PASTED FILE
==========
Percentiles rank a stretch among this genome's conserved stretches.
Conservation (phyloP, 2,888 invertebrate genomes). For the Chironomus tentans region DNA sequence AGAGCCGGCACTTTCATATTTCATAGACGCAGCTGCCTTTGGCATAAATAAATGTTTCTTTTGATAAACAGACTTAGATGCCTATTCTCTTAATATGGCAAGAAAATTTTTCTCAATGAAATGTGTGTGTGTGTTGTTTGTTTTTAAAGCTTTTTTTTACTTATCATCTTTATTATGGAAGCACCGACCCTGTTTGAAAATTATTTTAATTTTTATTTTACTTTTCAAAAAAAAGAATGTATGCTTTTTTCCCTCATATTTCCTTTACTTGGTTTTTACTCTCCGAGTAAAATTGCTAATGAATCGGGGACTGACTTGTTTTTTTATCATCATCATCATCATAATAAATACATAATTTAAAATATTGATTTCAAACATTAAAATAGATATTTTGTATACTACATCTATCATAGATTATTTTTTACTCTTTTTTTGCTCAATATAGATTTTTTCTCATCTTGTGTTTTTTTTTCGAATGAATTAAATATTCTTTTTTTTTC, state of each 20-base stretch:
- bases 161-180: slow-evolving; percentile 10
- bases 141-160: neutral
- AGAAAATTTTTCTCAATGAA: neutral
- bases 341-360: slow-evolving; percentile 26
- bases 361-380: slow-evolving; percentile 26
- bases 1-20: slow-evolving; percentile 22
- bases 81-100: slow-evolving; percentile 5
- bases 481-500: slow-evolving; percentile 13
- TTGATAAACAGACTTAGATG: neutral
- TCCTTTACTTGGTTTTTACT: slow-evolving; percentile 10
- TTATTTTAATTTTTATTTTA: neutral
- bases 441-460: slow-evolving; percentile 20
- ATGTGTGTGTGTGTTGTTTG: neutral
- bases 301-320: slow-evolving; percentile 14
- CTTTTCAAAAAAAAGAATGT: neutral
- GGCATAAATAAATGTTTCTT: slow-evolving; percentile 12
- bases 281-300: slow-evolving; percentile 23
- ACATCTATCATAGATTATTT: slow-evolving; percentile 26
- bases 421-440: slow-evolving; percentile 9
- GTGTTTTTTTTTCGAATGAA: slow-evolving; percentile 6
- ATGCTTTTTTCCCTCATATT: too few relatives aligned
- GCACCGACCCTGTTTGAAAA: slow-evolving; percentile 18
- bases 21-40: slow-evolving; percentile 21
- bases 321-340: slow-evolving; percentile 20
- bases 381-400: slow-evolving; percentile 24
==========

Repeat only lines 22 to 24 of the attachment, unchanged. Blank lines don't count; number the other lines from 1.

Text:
- GTGTTTTTTTTTCGAATGAA: slow-evolving; percentile 6
- ATGCTTTTTTCCCTCATATT: too few relatives aligned
- GCACCGACCCTGTTTGAAAA: slow-evolving; percentile 18